Language and thought

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"Thought and language" redirects here. For the book, see Lev Vygotsky.

A variety of different authors, theories and fields purport influences between language and thought.

Many point out the seemingly common-sense realization that upon introspection we seem to think in the language we speak. A number of writers and theorists have extrapolated upon this idea.

Scientific hypotheses[edit]

  • The Sapir–Whorf hypothesis in linguistics states that the grammatical structure of a mother language influences the way we perceive the world. The hypothesis has been largely abandoned by linguists as it has found very limited experimental support, at least in its strong form. For instance, a study showing that speakers of languages lacking a subjunctive mood such as Chinese experience difficulty with hypothetical problems has been discredited. Another study did show that subjects in memory tests are more likely to remember a given color if their mother language includes a word for that color; however, these findings do not necessarily support this hypothesis specifically.
  • According to the theory behind cognitive therapy, founded by Aaron T. Beck, our emotions and behavior are caused by our internal dialogue. We can change ourselves by learning to challenge and refute our own thoughts, especially a number of specific mistaken thought patterns called "cognitive distortions". Cognitive therapy has been found to be effective by empirical studies.
  • In behavioral economics, according to experiments said to support the theoretical availability heuristic, people believe events that are more vividly described are more probable than those that are not. Simple experiments that asked people to imagine something led them to believe it to be more likely. The mere exposure effect may also be relevant to propagandistic repetition like the Big Lie. According to prospect theory, people make different economic choices based on how the matter is framed.



Different cultures use numbers in different ways. The Munduruku culture for example, has number words only up to five. In addition, they refer to the number 5 as "a hand" and the number 10 as "two hands". Numbers above 10 are usually referred to as "many".

Perhaps the most different counting system from that of modern Western civilisation is the “one-two-many” system used by the Pirahã people. In this system, quantities larger than two are referred to simply as “many”. In larger quantities, “one” can also mean a small amount and “many” a larger amount. Research was conducted in the Pirahã culture using various matching tasks. These are non-linguistic tasks that were analyzed to see if their counting system or more importantly their language affected their cognitive abilities. The results showed that they perform quite differently from, for example, an English speaking person who has a language with words for numbers more than two. For example, they were able to represent numbers 1 and 2 accurately using their fingers but as the quantities grew larger (up to 10), their accuracy diminished. This phenomenon is also called the "analog estimation", as numbers get bigger the estimation grows.[1] Their declined performance is an example of how a language can affect thought and great evidence to support the Sapir-Whorf Hypothesis.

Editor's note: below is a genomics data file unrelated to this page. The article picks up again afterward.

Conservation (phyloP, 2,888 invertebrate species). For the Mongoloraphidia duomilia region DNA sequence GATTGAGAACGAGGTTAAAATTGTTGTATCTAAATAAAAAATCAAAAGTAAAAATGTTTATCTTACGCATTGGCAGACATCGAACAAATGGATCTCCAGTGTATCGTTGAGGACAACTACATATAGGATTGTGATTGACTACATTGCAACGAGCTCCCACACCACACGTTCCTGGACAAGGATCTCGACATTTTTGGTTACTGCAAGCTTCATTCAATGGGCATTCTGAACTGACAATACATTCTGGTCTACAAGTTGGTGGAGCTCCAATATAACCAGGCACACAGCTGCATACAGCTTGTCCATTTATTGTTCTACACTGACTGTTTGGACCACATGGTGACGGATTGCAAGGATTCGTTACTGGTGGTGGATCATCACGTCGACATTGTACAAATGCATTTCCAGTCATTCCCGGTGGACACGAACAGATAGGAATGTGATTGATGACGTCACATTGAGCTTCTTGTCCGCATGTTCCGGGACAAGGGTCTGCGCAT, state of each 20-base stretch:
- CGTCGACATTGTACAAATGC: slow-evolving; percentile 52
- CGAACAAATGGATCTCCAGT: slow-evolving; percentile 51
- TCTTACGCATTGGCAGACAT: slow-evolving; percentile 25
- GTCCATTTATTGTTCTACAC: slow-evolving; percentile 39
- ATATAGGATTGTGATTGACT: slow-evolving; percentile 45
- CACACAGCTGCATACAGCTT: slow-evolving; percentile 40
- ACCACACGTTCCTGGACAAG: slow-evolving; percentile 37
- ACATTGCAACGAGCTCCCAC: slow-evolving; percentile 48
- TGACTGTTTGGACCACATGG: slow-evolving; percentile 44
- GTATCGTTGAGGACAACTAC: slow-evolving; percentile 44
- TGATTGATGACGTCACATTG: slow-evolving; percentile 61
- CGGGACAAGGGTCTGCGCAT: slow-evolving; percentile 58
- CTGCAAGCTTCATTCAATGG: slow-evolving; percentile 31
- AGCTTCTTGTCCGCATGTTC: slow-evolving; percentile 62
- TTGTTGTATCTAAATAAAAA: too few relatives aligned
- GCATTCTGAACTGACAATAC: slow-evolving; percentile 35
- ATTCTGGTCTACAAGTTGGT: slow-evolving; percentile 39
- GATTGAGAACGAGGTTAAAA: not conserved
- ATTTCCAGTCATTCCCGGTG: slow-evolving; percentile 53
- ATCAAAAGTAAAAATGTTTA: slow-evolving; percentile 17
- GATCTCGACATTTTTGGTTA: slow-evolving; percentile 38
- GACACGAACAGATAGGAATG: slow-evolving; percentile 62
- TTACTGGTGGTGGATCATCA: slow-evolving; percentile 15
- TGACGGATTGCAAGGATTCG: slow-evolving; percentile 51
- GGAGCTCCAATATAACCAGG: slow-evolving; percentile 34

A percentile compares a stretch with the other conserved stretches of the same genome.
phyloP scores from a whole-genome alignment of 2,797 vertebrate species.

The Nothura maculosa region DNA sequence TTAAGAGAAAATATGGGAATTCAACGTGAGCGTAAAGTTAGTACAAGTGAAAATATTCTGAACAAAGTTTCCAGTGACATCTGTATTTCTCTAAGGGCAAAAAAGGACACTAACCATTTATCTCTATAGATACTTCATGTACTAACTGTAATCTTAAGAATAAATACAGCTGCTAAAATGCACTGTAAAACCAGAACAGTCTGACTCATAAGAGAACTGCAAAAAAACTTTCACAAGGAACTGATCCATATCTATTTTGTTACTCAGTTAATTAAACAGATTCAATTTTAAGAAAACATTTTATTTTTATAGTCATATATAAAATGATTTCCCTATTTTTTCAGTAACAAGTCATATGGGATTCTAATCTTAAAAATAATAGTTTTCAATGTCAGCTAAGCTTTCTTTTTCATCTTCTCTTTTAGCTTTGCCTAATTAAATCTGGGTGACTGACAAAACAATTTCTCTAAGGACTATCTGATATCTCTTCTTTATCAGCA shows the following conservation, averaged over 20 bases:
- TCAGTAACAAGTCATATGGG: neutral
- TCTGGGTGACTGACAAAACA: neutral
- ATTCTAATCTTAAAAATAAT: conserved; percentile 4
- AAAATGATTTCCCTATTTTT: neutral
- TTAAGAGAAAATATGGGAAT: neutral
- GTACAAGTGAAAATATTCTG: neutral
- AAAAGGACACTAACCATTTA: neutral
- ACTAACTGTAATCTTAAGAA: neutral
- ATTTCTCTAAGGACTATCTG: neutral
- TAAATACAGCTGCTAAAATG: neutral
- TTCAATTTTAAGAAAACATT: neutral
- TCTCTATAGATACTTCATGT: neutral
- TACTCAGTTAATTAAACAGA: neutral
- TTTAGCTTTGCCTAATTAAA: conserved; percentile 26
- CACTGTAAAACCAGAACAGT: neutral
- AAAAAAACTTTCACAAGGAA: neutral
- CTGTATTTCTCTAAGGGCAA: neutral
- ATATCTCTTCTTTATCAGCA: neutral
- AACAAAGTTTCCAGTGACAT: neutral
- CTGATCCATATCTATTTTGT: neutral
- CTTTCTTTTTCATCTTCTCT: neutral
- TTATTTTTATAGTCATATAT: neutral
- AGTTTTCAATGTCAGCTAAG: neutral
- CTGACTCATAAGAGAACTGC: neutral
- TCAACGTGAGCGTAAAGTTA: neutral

Language also seems to shape how people from different cultures orient themselves in space. For instance, people from the Australian Aboriginal community Pormpuraaw define space relative to the observer. Instead of referring to location in terms like "left", "right", "back" and "forward", most Aboriginal Nations, such as the Kuuk Thaayorre, use cardinal-direction terms – north, south, east and west. For example, speakers from such cultures would say "There is a spider on your northeast leg" or "Pass the ball to the south southwest". In fact, instead of "hello", the greeting in such cultures is "Where are you going?" and sometimes even "Where are you coming from?" Such greeting would be followed by a directional answer "To the northeast in the middle distance". The consequence of using such language is that the speakers need to be constantly oriented in space, or they would not be able to express themselves properly, or even get past a greeting. Speakers of such languages that rely on absolute reference frames have a much greater navigational ability and spatial knowledge compared to speakers of languages that use relative reference frames (such as English). In comparison with English users, speakers of languages such as Kuuk Thaayorre are also much better at staying oriented even in unfamiliar spaces – and it is in fact their language that enables them to do this.[2]